We propose that you include the JWV U.S.A. Foundation in your estate plan, so that we can continue our proud history of service to our active duty service members, veterans, and their families. Any amount, no matter how large or small, will help us continue our mission and to always be able to say proudly to Jew and non-Jew alike,“JEWS SERVE.”

Volume 73. Number 1. 2019

By PNC Paul D. Warner, LL.M., Ph.D.

In June 2016, The Commission on Care issued a 292-page document containing eighteen recommendations for the improvement of the operations of the Department of Veterans Affairs system. The one which has most interested the Administration appears to be the use of private doctors.

Last year Congress passed a bill which they claimed would eliminate the arbitrary rules relating to when the VA would pay for the use private doctors by veterans. The old rules governing the use of private doctors were that the veteran would have at least a 30 day wait or a 40-mile distance to obtain care at a VA installation. The VA has proposed a 20 day wait for primary care or a 28 day wait for specialty care. The mileage requirement is replaced by a drive time standards which are 30 minutes for primary care or 60 minutes for specialty care. Clearly these are simply a new set of arbitrary rules. The only thing clear about the new rules is that they are less stringent and will probably allow more veterans to seek private care. Data provided by the VA shows that, currently, over about one-half the VA’s primary care sites have wait times longer the 20 days and specialty wait times longer the 28 days (there is some question about the reliability of this data).

The expansion of private care will come at the expense of the VA’s own health system. The VA estimates that the cost for privitization will cost from $13.9 to 32.1 billion dollars over the next five years. It appears that this money will come the VA’s budget, not from additional federal funding.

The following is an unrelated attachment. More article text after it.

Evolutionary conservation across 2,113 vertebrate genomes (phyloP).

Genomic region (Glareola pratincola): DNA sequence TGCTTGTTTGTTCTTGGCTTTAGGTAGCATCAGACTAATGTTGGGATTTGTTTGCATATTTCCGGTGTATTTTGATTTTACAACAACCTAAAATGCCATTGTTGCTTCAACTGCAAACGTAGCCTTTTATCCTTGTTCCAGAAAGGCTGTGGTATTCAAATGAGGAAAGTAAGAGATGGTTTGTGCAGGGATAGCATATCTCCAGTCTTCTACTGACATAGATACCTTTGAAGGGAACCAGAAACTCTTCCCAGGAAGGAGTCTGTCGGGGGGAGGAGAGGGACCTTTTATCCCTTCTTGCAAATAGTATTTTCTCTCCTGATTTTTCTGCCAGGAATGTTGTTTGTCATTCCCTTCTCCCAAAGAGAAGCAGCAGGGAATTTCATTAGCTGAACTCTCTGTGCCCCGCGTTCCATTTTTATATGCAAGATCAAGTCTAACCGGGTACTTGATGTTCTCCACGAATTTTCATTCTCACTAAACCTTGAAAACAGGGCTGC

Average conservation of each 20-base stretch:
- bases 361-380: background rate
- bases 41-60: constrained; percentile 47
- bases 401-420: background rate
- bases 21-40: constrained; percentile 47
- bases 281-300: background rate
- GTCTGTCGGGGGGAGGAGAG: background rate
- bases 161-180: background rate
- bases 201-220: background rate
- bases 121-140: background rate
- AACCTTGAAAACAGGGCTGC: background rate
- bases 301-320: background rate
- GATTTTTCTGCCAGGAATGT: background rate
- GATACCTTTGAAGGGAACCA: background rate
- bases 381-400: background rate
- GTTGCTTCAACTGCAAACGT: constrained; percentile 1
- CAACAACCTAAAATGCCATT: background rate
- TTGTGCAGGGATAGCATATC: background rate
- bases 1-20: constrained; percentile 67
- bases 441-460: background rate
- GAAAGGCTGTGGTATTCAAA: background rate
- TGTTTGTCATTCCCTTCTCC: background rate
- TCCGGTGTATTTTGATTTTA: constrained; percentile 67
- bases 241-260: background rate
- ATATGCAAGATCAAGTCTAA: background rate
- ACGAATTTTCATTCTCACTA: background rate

The following questions are some of those remaining to be answered:

  • How many more veterans will be eligible for private care under the proposed standards?
  • How will drive times be calculated?
  • Will the greater availability of private doctors result in more veterans using this option instead of their private insurance or Medicare?
  • Will veterans applying for private care get their appointments faster than at the VA?

The unanswered questions could dramatically change the VA’s effectiveness and costs.

There appears to be much pressure from the private sector to privatize the VA and make its funds available to for-profit organizations (e.g., private health insurance and pharmaceutical companies). In particular there are three private citizens who have the Department of VA’s ear. A Freedom of Information Act request and interviews with former administration officials revealed that they have been extensively involved in the VA’s policies and personnel matters. They have direct contact with the President who appears to be consulting with them about the VA. They have not followed the Federal Advisory Committee of 1972 which controls the activities of non-governmental advisors.

It does not look good for the VA and this is why many veterans’ organizations including Jewish War Veterans, American Legion and Veterans of Foreign wars are opposed to the proposed changes. There is one “veterans” organization which supports them, the Concerned Veterans of America which is supported by organizations whose primary goal is to totally privatize the VA.

Volume 73. Number 1. 2019